Bob Burg, a sales coach for many Fortune 500 companies and author of “Endless Referrals,” asserts that clients and customers ”do business with and refer business to people they like and trust.” A Columbia University study by Melinda Tamkins similarly concludes that success in the workplace is also primarily a function of “likeability and trust.”
Empirical studies on who buys from whom back these conclusions up, proving a marketing maxim that “no trust means no sale.”
For lawyers and other service professionals, this means that they should act in a way that is both likeable and trustworthy.
My own interviews and research for articles I have written about leadership and marketing indicate that “likeability” is frequently a function of:
- Being courteous and polite;
- Being thoughtful toward others; and
- Being generally positive and encouraging.
Others who have studied “likeability” have identified these and a handful of similar key traits (see: article by business psychologist, Pam Holloway).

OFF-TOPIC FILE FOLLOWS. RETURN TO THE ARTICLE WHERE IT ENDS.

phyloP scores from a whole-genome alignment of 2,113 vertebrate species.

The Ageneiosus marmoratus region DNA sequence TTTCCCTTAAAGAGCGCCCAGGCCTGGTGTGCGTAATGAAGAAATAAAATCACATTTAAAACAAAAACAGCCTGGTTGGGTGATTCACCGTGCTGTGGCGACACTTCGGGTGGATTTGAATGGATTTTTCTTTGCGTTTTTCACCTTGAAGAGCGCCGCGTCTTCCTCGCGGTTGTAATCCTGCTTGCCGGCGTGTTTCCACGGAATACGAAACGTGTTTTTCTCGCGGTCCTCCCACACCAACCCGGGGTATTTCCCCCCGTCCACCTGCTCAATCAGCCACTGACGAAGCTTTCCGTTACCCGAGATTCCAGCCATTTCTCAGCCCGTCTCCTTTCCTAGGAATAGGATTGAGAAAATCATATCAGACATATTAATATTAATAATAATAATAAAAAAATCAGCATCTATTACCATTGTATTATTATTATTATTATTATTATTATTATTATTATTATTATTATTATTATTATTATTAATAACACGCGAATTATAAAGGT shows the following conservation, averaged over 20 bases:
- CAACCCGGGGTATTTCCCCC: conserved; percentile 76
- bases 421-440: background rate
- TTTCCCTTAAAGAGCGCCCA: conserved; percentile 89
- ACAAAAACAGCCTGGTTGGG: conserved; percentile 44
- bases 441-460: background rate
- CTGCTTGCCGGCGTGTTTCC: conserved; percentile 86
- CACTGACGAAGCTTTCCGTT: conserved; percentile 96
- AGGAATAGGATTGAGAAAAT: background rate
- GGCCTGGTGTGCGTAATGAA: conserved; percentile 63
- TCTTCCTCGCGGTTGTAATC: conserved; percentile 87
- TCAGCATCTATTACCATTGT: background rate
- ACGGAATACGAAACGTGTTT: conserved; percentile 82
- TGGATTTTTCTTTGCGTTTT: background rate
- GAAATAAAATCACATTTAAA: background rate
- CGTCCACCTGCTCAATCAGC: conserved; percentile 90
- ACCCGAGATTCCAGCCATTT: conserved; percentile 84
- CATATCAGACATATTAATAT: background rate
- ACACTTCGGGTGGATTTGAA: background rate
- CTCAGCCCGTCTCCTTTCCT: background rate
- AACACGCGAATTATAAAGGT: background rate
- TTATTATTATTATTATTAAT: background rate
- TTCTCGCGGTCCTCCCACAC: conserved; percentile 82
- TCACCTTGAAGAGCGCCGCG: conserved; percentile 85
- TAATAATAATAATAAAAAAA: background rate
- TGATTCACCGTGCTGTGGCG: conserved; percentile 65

The elements of being perceived as “trustworthy” have similarly been studied, and most studies that I have seen conclude something similar to that asserted by Ken Blanchard, author of “The One-Minute Manager.” Blanchard asserts in a paper on building trust, that the key elements of being perceived as “trustworthy” are:
- Being capable;
- Being dependable;
- Being connected (part of social networks or groups based on trust); and
- Being believable (I would argue that this latter component is a function of being authentic – not a phony – and being courageous enough to speak with candor and consistency).
If you establish with your actions that you are both likeable and trustworthy, chances are that you will have a lot more referrals and close a lot more sales !